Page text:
- Stock markets around the world rebounded smartly in 2012, after suffering through incredible volatility in 2011. Global economic growth remained subdued in policy uncertainty persisted in Europe and the U.S., unnerving investors. Nevertheless, equity markets broadly outperformed long-term averages and notched solid gains in the 15% to 20% range. The U.S. stock market generated 16%, with much of the gain recoded in a strong third quarter, and the developed markets oversea did even better (17.32%). Emerging markets notched the highest return (18.63%) among all asset classes displayed on the table during 2012, after suffering the worst loss in 2011 (-18.17%). After underperforming in four of the previous five years, large cap value (17.68%) led the way in the U.S. large cap market, outperforming growth (14.61%) by 3.07%.
- Reverting to long-term trends, small cap (16.35%) beat large cap (16.00%) stocks in 2012, the 11th time in the past 14 years. Small cap value (18.05) bested small cap growth (14.59%) for the first time in 4 years.
- Fixed income (4.21%) generated the lowest return among asset classes in 2012, after leading the pack in 2011.
8. FEDERAL APPEALS COURT UPHOLDS WISCONSIN’S UNION LAW: The U.S. Seventh Circuit Court of Appeals has upheld Wisconsin's law that repealed most collective bargaining for a majority of public employees, according to jsonline.com. Parts of the collective bargaining law, known as Act 10, remain on hold because of a state judge's ruling in a separate case (See C & C Newsletter for June 2, 2011, Item 4). Last year, a U.S. District Court Judge largely upheld the legislation but struck down parts of Act 10 dealing with prohibitions on government employers withholding union dues from workers' paychecks, as well as a section requiring labor unions to vote to recertify yearly. (See C & C Newsletter for April 5, 2012, Item 7). The appellate order reversed that lower court and upheld the law in its entirety. Ironically, 1959, Wisconsin became the first state to recognize the right of public employees to bargain collectively.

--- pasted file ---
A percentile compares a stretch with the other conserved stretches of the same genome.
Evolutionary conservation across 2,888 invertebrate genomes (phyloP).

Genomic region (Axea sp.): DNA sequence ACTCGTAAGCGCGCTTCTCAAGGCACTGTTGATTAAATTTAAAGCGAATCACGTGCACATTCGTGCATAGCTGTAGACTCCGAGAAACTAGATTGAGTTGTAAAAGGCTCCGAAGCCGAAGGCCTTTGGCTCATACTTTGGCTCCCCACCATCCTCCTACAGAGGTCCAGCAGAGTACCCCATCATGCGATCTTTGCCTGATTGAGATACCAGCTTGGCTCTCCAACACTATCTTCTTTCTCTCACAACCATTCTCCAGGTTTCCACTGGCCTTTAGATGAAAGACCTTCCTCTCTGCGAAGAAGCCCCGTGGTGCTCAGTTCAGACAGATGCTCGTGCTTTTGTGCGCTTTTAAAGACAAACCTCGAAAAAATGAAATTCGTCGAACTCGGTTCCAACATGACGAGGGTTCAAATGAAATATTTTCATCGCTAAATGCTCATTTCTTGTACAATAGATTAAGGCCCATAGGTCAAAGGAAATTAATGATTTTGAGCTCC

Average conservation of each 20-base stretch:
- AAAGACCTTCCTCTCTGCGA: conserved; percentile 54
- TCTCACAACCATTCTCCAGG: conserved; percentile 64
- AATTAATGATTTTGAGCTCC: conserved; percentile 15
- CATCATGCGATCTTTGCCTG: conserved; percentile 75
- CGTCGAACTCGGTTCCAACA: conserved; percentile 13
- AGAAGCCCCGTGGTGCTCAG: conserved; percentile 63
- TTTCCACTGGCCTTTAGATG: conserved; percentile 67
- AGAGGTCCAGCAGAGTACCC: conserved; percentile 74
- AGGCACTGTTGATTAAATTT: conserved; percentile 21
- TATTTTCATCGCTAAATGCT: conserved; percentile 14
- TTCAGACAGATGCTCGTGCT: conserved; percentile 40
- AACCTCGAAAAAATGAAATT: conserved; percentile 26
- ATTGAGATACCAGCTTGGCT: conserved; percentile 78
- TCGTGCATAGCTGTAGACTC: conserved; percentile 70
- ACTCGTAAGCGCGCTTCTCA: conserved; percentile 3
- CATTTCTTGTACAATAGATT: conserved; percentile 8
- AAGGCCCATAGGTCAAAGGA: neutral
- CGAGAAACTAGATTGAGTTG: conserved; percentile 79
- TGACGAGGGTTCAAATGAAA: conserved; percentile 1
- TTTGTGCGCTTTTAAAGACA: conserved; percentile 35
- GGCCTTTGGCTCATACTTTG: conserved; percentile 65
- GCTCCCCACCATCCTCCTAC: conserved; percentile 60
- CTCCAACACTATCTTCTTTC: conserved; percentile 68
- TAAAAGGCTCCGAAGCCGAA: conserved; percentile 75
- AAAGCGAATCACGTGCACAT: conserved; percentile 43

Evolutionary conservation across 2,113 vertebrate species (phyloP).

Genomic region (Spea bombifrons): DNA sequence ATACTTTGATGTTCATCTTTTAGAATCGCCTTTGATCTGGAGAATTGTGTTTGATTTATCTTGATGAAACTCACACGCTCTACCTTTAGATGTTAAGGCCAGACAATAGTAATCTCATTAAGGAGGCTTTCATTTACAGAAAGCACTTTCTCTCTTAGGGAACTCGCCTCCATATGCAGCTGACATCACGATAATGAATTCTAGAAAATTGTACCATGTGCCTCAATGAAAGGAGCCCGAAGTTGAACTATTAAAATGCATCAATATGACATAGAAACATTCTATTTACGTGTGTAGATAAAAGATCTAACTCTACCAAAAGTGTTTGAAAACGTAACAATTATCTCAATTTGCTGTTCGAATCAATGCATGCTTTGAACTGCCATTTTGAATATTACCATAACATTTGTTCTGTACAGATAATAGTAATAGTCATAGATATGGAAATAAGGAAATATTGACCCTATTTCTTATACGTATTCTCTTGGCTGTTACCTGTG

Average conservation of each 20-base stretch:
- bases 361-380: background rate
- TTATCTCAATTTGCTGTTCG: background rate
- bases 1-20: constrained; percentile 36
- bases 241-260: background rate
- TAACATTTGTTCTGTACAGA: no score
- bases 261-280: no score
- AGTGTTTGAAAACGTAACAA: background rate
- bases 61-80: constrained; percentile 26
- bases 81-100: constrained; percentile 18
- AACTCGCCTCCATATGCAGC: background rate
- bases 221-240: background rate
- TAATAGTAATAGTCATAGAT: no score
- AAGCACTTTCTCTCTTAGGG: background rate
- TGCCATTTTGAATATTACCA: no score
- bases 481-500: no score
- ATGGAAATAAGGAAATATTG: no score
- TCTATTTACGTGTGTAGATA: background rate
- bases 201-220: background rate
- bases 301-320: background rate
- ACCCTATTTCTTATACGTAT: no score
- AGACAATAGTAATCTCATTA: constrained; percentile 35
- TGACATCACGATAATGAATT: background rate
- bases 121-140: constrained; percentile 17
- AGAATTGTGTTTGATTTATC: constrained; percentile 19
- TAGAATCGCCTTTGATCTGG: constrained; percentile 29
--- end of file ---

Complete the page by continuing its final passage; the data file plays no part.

9. FLORIDA STATUTE SETTING FORTH PROCEDURE FOR INVESTIGATING COMPLAINTS AGAINST LAW ENFORCEMENT OFFICERS NOT EXCLUSIVE: Section 112.533(1), Florida Statutes, provides that every law enforcement agency shall establish and put into operation a system for the investigation of complaints received by such agency for any person, which shall be the procedure for investigating a complaint against a law enforcement officer, not withstanding any other law or ordinance to the contrary. The City of Miami created by ordinance a civilian investigative panel to oversee the sworn police department. On cross motions for summary judgment, a trial judge granted motions filed by the City and the CIP and denied one filed by the Fraternal Order of Police. The FOP contended that the statute provided exclusive means to investigate allegations of police misconduct, and the City of Miami Ordinance creating a Civilian Investigative Panel to oversee the sworn police department directly conflicted with the statute, and therefore must fall. The appellate court agreed with the City and the CIP. The court remained quite comfortable with the observation made not long ago by another panel of the same court, relating to the same issue, mainly that Chapter 112, Florida Statutes, concerns internal investigations conducted by a police department of its own officers and the police officers’ bill of rights sets forth procedures to be followed by the police department for interrogation of law enforcement officers under investigation by the police department. Hence, the CIP provides the distinct function that is not prohibited by the rights and restrictions set forth in Chapter 112, Florida Statutes. D'Agastino v. City of Miami, 38 Fla. L. Weekly D167 (Fla. 3d DCA January 23, 2013).
10. DEFINITIONS: MISER: A person who lives poor so that he can die RICH!
11. QUOTE OF THE WEEK: Addresses are given to us to conceal our whereabouts. Saki
12. ON THIS DAY IN HISTORY: In 1995, Superbowl XXIX: SF 49ers beat San Diego Chargers, 49-26 in Miami.